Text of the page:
Five Top 2013 Conference Trends To Watch

participation is the new consumption

It’s that time of year again.

Time to think of what trends might have an impact on conferences and meetings in 2013.

So what can we expect to see as far as demands from our participants this year?

Five Trends To Watch

Here are five trends to watch during 2013

1. The Participation Economy

From passive information consumption to actively contributing, discussing, creating and participating.

Conference attendees don’t want to spend $1,500 – $2,000 to attend your event and then sit passively for four to six hours a day. It goes against what they normally do. Instead, they want to participate. They want to engage with others about the content that is being shared or about the needs they face. Conferences have to move away from being just an information channel providing data, facts and figures to consume. Instead they should move to becoming a social channel engaging the audience in discussion about that application of that content.

Check out your current conference schedule. How much of it is passive, consumption of information presented from a stage? If you want attendee loyalty, you’ll want to ensure that a large portion of the conference schedule allows for networking and participation.

2. Social Sharing

Social sharing is the broadcasting of our thoughts and activities. Regardless of what you think, it is not a fad. It is a sociological phenomenon that continues to occur at a rapid pace. This macro trend is affecting conferences and events.

Still not convinced? During the election of 2012, we couldn’t get away from Facebook posts and tweets from friends and colleagues sharing their political views. It was ubiquitous and sometimes frustrating.

Conference attendees will continue to share what they are doing at your event and who they are doing it with. Some will share content. Some will challenge what they hear from the stage. If your event is bland, little social sharing will occur and this actually reflects a poor conference experience.

How can you help your conference attendees share their experiences with their social networks?

3. The Content Economy

Content could become your conference’s most valuable asset. You can no longer afford to only have your compelling content released during your conference. You need to be creating useful, fresh content to attract people to attend your event and to keep them coming back to your site after your event.

Just putting up a conference website is no longer enough. Search engine algorithms are good enough now that the most compelling content dominates search results. If you want to dominate search results for your conference, your conference website must have a continual stream of fresh, new influential content. And you have to figure out how to repurpose content from the conference to use after the event.

4. The Smobile Web

Social + Mobile = Smobile. Social and mobile are becoming more dependent upon each other. A smobile web means that your attendees expect the conference experience to be digitized for mobile and sharing. Instagram and NFC (near field communication technology) are two examples of experiences prepared for the smobile web.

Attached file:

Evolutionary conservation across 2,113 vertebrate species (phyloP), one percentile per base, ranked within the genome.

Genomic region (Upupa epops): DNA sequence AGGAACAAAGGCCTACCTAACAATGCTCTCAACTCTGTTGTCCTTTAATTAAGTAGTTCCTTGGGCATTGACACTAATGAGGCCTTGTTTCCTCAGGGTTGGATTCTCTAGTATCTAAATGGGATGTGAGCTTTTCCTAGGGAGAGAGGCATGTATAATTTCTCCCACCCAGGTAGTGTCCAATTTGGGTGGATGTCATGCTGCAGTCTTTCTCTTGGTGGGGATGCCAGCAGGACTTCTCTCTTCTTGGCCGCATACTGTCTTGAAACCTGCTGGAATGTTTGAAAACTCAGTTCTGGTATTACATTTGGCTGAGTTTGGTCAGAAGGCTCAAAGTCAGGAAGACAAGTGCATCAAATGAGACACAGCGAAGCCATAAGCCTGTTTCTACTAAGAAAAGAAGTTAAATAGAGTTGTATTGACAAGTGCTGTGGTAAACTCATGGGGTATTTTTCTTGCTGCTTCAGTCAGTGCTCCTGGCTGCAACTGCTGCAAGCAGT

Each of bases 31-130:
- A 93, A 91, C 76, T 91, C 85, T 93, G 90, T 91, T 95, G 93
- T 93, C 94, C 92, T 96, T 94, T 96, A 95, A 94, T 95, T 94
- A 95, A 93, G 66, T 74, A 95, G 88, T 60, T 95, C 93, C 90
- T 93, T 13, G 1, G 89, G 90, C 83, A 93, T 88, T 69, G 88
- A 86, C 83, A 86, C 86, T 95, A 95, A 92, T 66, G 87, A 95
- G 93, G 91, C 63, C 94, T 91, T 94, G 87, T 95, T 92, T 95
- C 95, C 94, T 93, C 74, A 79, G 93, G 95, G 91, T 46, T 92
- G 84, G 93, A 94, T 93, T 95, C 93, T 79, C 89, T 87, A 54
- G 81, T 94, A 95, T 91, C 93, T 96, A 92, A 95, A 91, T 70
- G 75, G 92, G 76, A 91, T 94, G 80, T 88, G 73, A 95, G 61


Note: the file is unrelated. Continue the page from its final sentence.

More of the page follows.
5. Last Generation Sponsorship

Sponsorship maven Kim Skildum-Reid describes how sponsorships have matured. First generation sponsorship was about gaining exposure and awareness. This is where many of our conference sponsorships still exist. The thought is that flashing a logo in the midst of dozens of other logos in front of potential cynical consumers equals marketing return. Second generation sponsorship was focused on sales promotions and vending rights. The third generation was based on brand’s needs and what the brand can offer potential customers. Last generation sponsorship is about nurturing a brand’s connection with a target market. It’s about putting the target market’s needs first. This is very different than seeing how many escalator, elevator and hanging banner ads a company can secure. Savvy sponsors are demanding a new kind of experience with their markets during conferences. The question is can you transition from the standard sponsorship menu of choices to a customized sponsorship package.

Which of these trends do you see affecting your conferences now? What other trends would you add to this list?

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  1. Adrian Segar says:

    Hi Jeff—Happy New Year!

    No question: all five trends are important. If everyone made progress on them this year, we’d see a significant improvement in the quality and attractiveness of conferences and meetings.

    A couple of comments.

    Although, as you know, I’m an evangelist for participative conference design (trend #1) I still find that the majority of attendees are initially most comfortable with/expect the traditional lecture-style session. (I’ll be writing about why soon.) So we need to give them safe ways to discover the improved connections and learning that occur when we integrate appropriate participation into our conference sessions.

    And there can be another reason why there’s little social sharing (trend #2) at an event. You say that “If your event is bland, little social sharing will occur and this actually reflects a poor conference experience.” But if events are highly participative and intimate, my experience is that people are so engrossed in their onsite experience that they neglect social sharing to a large degree.

  2. I like what i am reading here Jeff how such a concept could look like for the Event Industry as there are tons of events which are still not leveraging the peoples experience and provide to less engagement onsight. Would be great to hear your feedback on my article

  3. Paul Salinger says:

    Happy New Year, Jeff!

    This is a good list, but here is my premise for this year (which I’m going to try my best to write about) – we need to move from an event planning mentality to an event design mentality.

    I see all of these trend lists as a listing of tools, primarily, from which savvy event professionals can start to think more about the event design and event experience as a way to capture the audience’s imagination and drive them to do something, whether that is move along a sales cycle in a corporate environment to taking an activist role in association environments to furthering conversations on important topics in TED-like, or PopTech or SXSW like environments.